Biden's human rights interest will impact Pakistan greatly: Dawn contributor

ISLAMABAD (DAWN/ASIA NEWS NETWORK) – Human rights may be back on the global agenda.

In his first foreign policy speech as president, Joe Biden restored the US emphasis on human rights and diplomacy, referring to crises unfolding in Yemen, China, Russia and Myanmar.

Washington’s renewed interest in international human rights will have far-reaching implications – including for Pakistan.

The most notable announcement in Mr Biden’s speech pertained to the end of US support for the Saudi-led offensive in Yemen.

US precision-guided munitions have been used in recent years to target civilians and devastate infrastructure, including schools and hospitals. Washington’s policy pivot is long overdue.

The conflict in Yemen has created the world’s worst humanitarian crisis, a stain on 21st-century claims to progress.

Eighty per cent of the country lives below the poverty line, many are malnourished, and widespread famine threatens.

Mr Biden’s reversal of the Trump administration’s decision to designate Houthis as a terrorist organisation will enable the resumption of food and medical aid to Yemen, but the Yemeni people’s suffering will only begin to meaningfully alleviate when the proxy conflict is addressed.

America’s human rights critique of Saudi Arabia, which has begun with the policy shift on Yemen, will continue with the imminent declassification of an intelligence report on the 2018 murder of journalist Jamal Khashoggi.

The report is expected to point fingers at Saudi Arabia’s crown prince, and its release will increase the momentum for accountability, including potentially some form of targeted sanctions.

Such actions will indicate that the carte blanche offered by the Trump administration to autocrats is being withdrawn, and that further violations will carry consequences.

We needn’t be naive about the scale of the impact of this renewed interest in the global human rights landscape.

The US’s damaged credibility – for example, on racial justice – means that lofty pro-rights rhetoric will lead to calls for the US to address domestic failings first.

In our truly multipolar world, repressive regimes will also have the option to distance themselves from the US and instead cultivate other great powers, such as China and Russia, which will continue to have a more lax attitude towards human rights.

But America’s course correct will add impetus to and coalesce the global human rights agenda, which had continued in the Trump era, though in a dispersed fashion, with issue- or region-specific initiatives by the EU, Australia and Latin American democracies.

Human Rights Watch has also called for the US to revive the United Nations Human Rights Council, which Mr Trump had abandoned, and re-empower the International Criminal Court.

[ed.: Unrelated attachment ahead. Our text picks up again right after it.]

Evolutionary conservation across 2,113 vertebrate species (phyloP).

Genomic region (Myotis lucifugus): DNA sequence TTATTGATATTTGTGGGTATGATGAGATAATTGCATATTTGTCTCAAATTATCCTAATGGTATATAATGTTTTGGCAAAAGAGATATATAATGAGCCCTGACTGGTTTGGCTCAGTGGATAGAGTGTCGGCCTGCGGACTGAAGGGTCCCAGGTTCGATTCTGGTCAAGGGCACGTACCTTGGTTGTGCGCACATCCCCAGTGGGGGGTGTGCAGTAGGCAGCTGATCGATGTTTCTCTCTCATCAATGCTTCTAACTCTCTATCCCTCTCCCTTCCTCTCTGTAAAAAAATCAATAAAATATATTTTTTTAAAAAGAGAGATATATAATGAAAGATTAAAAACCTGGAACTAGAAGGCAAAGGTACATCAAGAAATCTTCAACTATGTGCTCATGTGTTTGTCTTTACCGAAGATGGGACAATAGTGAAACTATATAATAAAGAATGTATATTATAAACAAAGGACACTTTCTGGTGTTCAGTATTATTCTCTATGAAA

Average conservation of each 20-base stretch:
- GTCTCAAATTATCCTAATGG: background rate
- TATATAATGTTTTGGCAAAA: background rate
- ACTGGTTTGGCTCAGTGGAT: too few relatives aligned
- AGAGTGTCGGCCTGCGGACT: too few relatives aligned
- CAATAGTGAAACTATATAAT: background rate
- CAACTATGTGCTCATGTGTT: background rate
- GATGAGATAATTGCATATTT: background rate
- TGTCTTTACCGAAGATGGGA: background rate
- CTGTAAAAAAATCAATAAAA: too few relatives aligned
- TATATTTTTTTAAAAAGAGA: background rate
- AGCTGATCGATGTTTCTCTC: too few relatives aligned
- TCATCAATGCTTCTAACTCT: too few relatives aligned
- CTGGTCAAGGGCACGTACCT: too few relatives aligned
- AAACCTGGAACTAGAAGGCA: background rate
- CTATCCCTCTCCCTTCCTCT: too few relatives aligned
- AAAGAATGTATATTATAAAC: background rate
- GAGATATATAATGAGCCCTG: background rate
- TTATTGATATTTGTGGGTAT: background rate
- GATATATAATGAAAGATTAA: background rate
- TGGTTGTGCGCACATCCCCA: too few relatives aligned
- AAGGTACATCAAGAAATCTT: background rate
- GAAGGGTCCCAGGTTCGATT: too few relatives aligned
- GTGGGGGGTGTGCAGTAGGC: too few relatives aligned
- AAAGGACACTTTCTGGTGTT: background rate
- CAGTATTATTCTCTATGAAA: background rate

This matters for Pakistan, even as it circles China’s orbit, in which the national rights record will not be a priority.

But as Islamabad seeks to re-engage Washington, it will need to review its approach, ranging from the media crackdown to online surveillance and censorship, arbitrary detentions, disappearances and the persecution of religious minorities.

Access for Pakistani exports to certain markets such as the EU will also be contingent on improved human rights (even if they are primarily viewed through the lens of rights violations in trade supply chains).

Mr Biden’s approach toward the Yemen crisis will also have indirect implications for Pakistan’s security and social fabric.

The Biden administration intends to rebalance the power equation in the Middle East, by revitalising the Iran nuclear agreement and easing sanctions – contrary to the Trump administration’s approach of joining hands with Gulf states and Israel to isolate Iran.

Efforts to re-engage Iran and slow – or suspend – its nuclear programme, will no doubt lead to a more stable Middle East in the long run.

But in the short term, an insecure Riyadh, feeling betrayed by Washington, and an emboldened Teheran, buoyed by Biden’s tone, may fuel regional proxy conflicts. This dynamic in the Middle East always has a ripple effect in Pakistan, manifesting in the form of increased sectarian violence.

This fallout will require a renewed effort by the Pakistani state to protect Shias and other religious minorities. Pakistan has several hopes of the Biden administration: slowing the US drift towards India, supporting Kashmir, enabling (or not undermining) CPEC.

Islamabad will therefore need to respond to Washington’s change of tone.

Recent controversies, such as on the draconian scope of proposed internet regulation that was opposed by the Asia Internet Coalition, comprising predominantly US tech companies, will need a fresh approach.

One wishes that Pakistan would promote human rights because of the moral imperative to do so.

But if shifting geopolitics are to be the driver, so be it. A human rights agenda as part of a foreign policy strategy suited to a multipolar world is at least a start.

The writer is a freelance journalist. The paper is a member of The Straits Times media partner Asia News Network, an alliance of 23 news media organisations.

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